mental illness

Brain structures and mental disorders: what’s the connection?

Computer science doctoral student Bohan Xu (MS ’16) wants to understand more thoroughly brain-structure differences between individuals with psychiatric disorders and people in a “healthy” control group. Xu is undertaking this study at the Laureate Institute for Brain Research (LIBR) under the supervision of Rayus Kuplicki (BS ’09, MS ’11, Ph.D. ’14) from LIBR and Professor Sandip Sen. He is joined on the project by a number of other TU students: Mahdi Moradi, who is completing a Ph.D. in computer science; as well as Kelly Cosgrove, Danielle Deville, McKenna Pierson and Timothy McDermott, all of whom are clinical psychology doctoral candidates.

Computer science student Bohan Xu wearing glasses and a white open-collar shirt
Bohan Xu

“Unlike diabetes or cancer, which can be diagnosed by medical tests,” remarked Xu, “most mental illnesses are determined by the psychological evaluation a physician or mental health professional carries out when they talk to you about your symptoms, thoughts, feelings and behavior patterns. Questionnaires are also sometimes used to help gather pertinent information. One goal at LIBR, however, is to find out a more reliable and precise way to identify mental disorders.”

Peering within the brain for answers

For the last few years as a TU/LIBR researcher, Xu’s work has focused on data analysis within the broad field of psychiatry; for example, the potential for diagnosing mental illness based on the concentrations of volatile organic compounds in exhaled breath and the relations between depression and C-reactive protein. Like his current undertaking, those projects entailed studying the relationship between subjects’ mental disorders/health status and different variables about their demographic information, bioassay tests and brain images.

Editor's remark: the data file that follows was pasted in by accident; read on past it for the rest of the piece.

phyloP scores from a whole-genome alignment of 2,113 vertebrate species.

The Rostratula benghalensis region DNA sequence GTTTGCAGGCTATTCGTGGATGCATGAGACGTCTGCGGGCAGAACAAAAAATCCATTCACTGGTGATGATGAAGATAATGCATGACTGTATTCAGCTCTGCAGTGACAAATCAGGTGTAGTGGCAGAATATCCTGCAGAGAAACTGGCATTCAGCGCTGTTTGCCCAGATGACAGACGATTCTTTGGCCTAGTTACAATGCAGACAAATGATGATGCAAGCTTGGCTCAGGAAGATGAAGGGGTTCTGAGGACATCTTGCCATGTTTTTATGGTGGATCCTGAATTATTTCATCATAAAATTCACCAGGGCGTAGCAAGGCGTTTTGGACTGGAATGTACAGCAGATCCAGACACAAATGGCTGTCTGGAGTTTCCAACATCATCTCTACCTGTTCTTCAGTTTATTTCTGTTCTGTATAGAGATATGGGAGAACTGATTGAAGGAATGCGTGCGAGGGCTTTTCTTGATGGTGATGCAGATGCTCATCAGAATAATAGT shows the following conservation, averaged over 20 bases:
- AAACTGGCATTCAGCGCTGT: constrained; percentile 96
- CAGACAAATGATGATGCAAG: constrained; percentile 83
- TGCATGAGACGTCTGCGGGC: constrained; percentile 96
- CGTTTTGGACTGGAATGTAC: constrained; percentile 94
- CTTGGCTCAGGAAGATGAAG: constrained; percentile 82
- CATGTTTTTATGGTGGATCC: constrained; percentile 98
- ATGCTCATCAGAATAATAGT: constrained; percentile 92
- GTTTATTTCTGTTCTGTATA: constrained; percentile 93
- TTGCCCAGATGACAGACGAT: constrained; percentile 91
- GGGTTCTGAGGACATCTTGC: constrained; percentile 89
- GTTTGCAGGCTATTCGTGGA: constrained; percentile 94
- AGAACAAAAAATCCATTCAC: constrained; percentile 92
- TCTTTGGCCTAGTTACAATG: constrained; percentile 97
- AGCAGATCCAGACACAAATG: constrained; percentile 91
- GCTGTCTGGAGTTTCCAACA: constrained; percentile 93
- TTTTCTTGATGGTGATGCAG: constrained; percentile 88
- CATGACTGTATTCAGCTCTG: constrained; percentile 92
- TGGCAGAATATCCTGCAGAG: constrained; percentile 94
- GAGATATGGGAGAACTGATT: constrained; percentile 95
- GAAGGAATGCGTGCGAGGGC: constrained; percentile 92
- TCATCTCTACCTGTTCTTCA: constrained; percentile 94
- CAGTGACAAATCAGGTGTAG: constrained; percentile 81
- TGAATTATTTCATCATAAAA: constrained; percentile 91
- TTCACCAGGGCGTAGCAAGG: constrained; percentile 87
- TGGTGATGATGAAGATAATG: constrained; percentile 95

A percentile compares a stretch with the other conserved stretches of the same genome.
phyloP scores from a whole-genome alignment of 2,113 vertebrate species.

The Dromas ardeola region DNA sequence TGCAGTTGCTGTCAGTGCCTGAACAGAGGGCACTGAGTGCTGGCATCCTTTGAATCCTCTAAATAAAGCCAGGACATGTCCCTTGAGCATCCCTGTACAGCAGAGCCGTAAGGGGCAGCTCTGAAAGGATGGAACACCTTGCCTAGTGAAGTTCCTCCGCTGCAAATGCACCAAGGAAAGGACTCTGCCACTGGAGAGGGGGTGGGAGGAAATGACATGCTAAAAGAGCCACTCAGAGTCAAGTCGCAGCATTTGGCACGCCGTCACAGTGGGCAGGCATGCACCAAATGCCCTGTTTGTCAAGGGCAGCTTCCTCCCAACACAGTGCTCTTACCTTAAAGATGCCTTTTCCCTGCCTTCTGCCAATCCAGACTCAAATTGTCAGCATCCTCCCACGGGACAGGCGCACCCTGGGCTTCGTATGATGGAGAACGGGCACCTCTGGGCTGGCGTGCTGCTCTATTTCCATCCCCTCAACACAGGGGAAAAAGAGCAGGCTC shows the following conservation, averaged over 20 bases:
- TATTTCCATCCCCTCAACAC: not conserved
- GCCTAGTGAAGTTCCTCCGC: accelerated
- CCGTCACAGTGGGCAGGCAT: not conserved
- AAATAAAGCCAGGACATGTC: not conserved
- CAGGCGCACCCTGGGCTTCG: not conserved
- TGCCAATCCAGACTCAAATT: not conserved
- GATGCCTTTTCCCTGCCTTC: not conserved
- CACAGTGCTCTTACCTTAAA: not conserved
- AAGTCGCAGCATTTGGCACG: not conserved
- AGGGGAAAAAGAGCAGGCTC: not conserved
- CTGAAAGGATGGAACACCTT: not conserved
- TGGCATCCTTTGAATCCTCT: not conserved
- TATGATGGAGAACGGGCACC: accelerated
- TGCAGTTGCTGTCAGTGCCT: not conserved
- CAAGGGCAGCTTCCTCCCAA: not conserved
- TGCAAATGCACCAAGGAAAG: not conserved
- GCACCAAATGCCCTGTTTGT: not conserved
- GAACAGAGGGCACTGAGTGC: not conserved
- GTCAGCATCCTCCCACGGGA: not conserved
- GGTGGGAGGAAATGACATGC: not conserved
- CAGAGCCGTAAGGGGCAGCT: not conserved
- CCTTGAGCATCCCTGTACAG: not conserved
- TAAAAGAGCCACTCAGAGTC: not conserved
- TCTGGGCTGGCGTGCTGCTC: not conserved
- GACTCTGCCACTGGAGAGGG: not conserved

Rayus Kuplicki smiling and wearing an open-collar blue shirt
Rayus Kuplicki

At present, Xu and his fellow investigators are using brain-structure image data (voxel-wise gray matter volume) from healthy controls to build a normative regression model that accounts for age and gender. This trained normative model then estimates a normal range of gray matter volume based on the healthy controls.

“The more that patients deviate from those healthy controls, the more likely their observed gray matter volumes will be outside the estimated ranges,” Xu explained. “Furthermore, we should be able to use these deviations to locate the potential areas of the brain that result in mental disorders.”

To date, Xu and his team have built the normative model. When verifying that model, however, they discovered something they could not readily understand. “The healthy controls are randomly divided into two groups,” Xu explained. “First, one group is used to build the normative model and the other group is used to validate the model; however, we observed a constant pattern of deviation when validating the model, which is not supposed to happen since the validation group are healthy controls as well.” The team’s present task, therefore, entails searching for an answer to that anomaly.


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